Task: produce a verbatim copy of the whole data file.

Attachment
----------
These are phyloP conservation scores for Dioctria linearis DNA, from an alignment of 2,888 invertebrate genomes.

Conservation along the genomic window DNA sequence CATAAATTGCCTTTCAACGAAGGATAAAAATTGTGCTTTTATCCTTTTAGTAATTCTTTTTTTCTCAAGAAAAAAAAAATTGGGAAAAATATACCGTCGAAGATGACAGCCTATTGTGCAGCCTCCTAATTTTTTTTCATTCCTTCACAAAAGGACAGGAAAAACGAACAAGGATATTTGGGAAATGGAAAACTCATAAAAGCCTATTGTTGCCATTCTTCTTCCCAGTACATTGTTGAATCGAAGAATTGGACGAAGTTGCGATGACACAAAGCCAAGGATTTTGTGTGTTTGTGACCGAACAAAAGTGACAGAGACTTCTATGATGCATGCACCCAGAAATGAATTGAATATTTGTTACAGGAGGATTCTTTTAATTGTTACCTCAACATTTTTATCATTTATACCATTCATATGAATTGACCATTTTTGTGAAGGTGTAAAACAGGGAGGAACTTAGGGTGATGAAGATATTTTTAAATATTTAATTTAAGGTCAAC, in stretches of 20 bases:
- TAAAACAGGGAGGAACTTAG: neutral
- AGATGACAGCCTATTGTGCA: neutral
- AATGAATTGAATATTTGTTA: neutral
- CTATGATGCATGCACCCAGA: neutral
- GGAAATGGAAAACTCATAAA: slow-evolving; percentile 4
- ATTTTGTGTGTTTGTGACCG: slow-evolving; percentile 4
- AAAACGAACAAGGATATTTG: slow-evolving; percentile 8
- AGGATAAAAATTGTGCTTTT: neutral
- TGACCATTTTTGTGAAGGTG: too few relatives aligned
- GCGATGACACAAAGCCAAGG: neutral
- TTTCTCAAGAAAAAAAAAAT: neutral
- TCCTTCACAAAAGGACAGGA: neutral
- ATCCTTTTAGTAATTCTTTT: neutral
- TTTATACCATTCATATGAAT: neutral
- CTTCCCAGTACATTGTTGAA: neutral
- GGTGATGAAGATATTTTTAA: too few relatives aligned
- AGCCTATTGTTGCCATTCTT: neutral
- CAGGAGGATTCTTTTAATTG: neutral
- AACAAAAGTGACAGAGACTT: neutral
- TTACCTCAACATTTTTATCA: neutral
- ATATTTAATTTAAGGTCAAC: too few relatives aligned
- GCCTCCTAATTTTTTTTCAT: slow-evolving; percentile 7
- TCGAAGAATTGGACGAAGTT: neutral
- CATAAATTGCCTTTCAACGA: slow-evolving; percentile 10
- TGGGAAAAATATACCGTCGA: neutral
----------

These are phyloP conservation scores for Dioctria linearis DNA, from an alignment of 2,888 invertebrate genomes.

Conservation along the genomic window DNA sequence CATAAATTGCCTTTCAACGAAGGATAAAAATTGTGCTTTTATCCTTTTAGTAATTCTTTTTTTCTCAAGAAAAAAAAAATTGGGAAAAATATACCGTCGAAGATGACAGCCTATTGTGCAGCCTCCTAATTTTTTTTCATTCCTTCACAAAAGGACAGGAAAAACGAACAAGGATATTTGGGAAATGGAAAACTCATAAAAGCCTATTGTTGCCATTCTTCTTCCCAGTACATTGTTGAATCGAAGAATTGGACGAAGTTGCGATGACACAAAGCCAAGGATTTTGTGTGTTTGTGACCGAACAAAAGTGACAGAGACTTCTATGATGCATGCACCCAGAAATGAATTGAATATTTGTTACAGGAGGATTCTTTTAATTGTTACCTCAACATTTTTATCATTTATACCATTCATATGAATTGACCATTTTTGTGAAGGTGTAAAACAGGGAGGAACTTAGGGTGATGAAGATATTTTTAAATATTTAATTTAAGGTCAAC, in stretches of 20 bases:
- TAAAACAGGGAGGAACTTAG: neutral
- AGATGACAGCCTATTGTGCA: neutral
- AATGAATTGAATATTTGTTA: neutral
- CTATGATGCATGCACCCAGA: neutral
- GGAAATGGAAAACTCATAAA: slow-evolving; percentile 4
- ATTTTGTGTGTTTGTGACCG: slow-evolving; percentile 4
- AAAACGAACAAGGATATTTG: slow-evolving; percentile 8
- AGGATAAAAATTGTGCTTTT: neutral
- TGACCATTTTTGTGAAGGTG: too few relatives aligned
- GCGATGACACAAAGCCAAGG: neutral
- TTTCTCAAGAAAAAAAAAAT: neutral
- TCCTTCACAAAAGGACAGGA: neutral
- ATCCTTTTAGTAATTCTTTT: neutral
- TTTATACCATTCATATGAAT: neutral
- CTTCCCAGTACATTGTTGAA: neutral
- GGTGATGAAGATATTTTTAA: too few relatives aligned
- AGCCTATTGTTGCCATTCTT: neutral
- CAGGAGGATTCTTTTAATTG: neutral
- AACAAAAGTGACAGAGACTT: neutral
- TTACCTCAACATTTTTATCA: neutral
- ATATTTAATTTAAGGTCAAC: too few relatives aligned
- GCCTCCTAATTTTTTTTCAT: slow-evolving; percentile 7
- TCGAAGAATTGGACGAAGTT: neutral
- CATAAATTGCCTTTCAACGA: slow-evolving; percentile 10
- TGGGAAAAATATACCGTCGA: neutral